Film review: The World's End

When he was 17 years old, Gary King was The King of his set of mates in Newton Haven, leading them on an unsuccessful attempt to hit all twelve pubs in a one-night crawl as adulthood arrived.  The King’s friends grew up and moved on, but it’s been all downhill since for Gary.  Twenty years later, he shows up in his friends’ lives out of the blue to re-enact that last act of defiant youth, and somehow convinces them do to it.  But the town of Newton Haven has changed a lot since they left — and it’s not just their famous organic farming, either.  Will the Five Musketeers make it to the twelfth pub known as the World’s End — and will that actually be the end of the world?


I missed The World’s End two weeks ago when it first hit the theaters, and I somehow missed the trailers, too.  My best friend since high school lives on my street, but we don’t get together often enough these days, so I suggested that he and I go see the film yesterday when both of us were in town at the same time.  That turned out to be an ideal combination to see the latest absurdist film from the producers of Shaun of the Dead and Hot Fuzz. It’s the perfect film to see with old friends, especially for those who really love a good laugh at the thought of reliving one’s youth and, er, becoming Starbucks-ized pod people.  But I get ahead of myself…

The World’s End might be the most hilarious film since There’s Something About Mary. Since I didn’t know anything about the film, the major plot twist midway took me by complete surprise, and I found myself repeating the same “WTF?” expressed by most of the characters up to that point.  Just when audiences think they know where the film is going, it changes directions again. The intense action marries up well with the laughs, and The World’s End keeps viewers on the edge of their seats.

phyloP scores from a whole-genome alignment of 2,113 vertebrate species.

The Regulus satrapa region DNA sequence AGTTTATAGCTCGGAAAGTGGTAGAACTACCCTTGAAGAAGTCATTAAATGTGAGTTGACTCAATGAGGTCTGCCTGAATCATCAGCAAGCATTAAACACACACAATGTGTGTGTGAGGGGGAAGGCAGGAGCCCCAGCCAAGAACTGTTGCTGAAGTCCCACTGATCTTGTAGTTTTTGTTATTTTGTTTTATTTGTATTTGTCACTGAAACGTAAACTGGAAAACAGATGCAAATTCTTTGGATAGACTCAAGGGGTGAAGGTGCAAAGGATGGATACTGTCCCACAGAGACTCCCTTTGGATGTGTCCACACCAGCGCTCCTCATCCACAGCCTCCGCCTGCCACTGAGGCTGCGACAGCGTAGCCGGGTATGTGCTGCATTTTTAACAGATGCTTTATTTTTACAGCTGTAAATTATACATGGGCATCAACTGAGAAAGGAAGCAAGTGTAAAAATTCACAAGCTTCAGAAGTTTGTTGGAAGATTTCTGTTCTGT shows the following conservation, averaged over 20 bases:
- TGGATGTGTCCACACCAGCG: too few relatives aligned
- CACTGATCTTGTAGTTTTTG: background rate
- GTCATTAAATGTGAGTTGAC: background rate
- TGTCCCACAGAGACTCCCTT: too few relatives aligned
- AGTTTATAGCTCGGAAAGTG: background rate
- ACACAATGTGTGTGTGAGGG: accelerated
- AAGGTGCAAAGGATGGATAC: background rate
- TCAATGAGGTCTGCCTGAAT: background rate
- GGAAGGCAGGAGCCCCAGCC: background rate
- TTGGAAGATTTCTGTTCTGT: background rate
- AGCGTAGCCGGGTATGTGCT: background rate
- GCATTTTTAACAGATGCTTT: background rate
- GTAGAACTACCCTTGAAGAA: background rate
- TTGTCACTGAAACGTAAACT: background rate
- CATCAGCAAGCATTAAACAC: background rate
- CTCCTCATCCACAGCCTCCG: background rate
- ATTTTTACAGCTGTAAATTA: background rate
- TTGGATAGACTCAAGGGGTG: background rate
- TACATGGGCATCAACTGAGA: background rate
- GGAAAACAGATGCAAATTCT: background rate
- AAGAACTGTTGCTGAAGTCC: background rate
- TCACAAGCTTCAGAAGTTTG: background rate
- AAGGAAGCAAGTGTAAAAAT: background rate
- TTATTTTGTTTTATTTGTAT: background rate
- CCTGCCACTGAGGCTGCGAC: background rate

The film’s cast is brilliant, and while it is an ensemble, Simon Pegg is still the linchpin as Gary King.  Nick Frost, Martin Freeman, Paddy Considine, and Eddie Marsan offer distinct personalities and hilarious performances, and Rosamund Pike is terrific as Freeman’s sister and the object of desire for both Pegg and Considine. Bill Nighy does an uncredited cameo as a voice-over near the end, and David Bradley as the presumably crazy Basil is also a stand-out.  The dialogue is sharp, witty, and engaging, and the emotional connections to the characters is surprisingly strong as a result.


To say more about the plot would be to offer too many spoilers.  It may be a little late for some to get into the theater to see The World’s End, but if you haven’t seen it yet, you owe it to yourself.  Just remember to find some old friends and enjoy the memories as well as the film.  On the 5-point Hot Air scale, The World’s End gets an unqualified 5:

  • 5 – Full price ticket
  • 4 – Matinee only
  • 3 – Wait for Blu-Ray/DVD/PPV rental or purchase
  • 2 – Watch it when it hits Netflix/cable
  • 1 – Avoid at all costs

The World’s End is rated R, mostly for bad language, although the MPAA also includes sexual references.  There isn’t any nudity, however, and the language isn’t much different from what I recall in high school, either.  It’s definitely not for kids or young teens, but older teens should be able to handle it … except for the realization of what they might look like twenty years from now.

Update: Great point from eforhan in the comments: “The World’s End is one of the most liberty-loving, anti-groupthink movies I’ve seen in recent years.” Indeed it is, which is what I hinted at with the sub-hed on the front page, but it’s impossible to explain without giving away too much.

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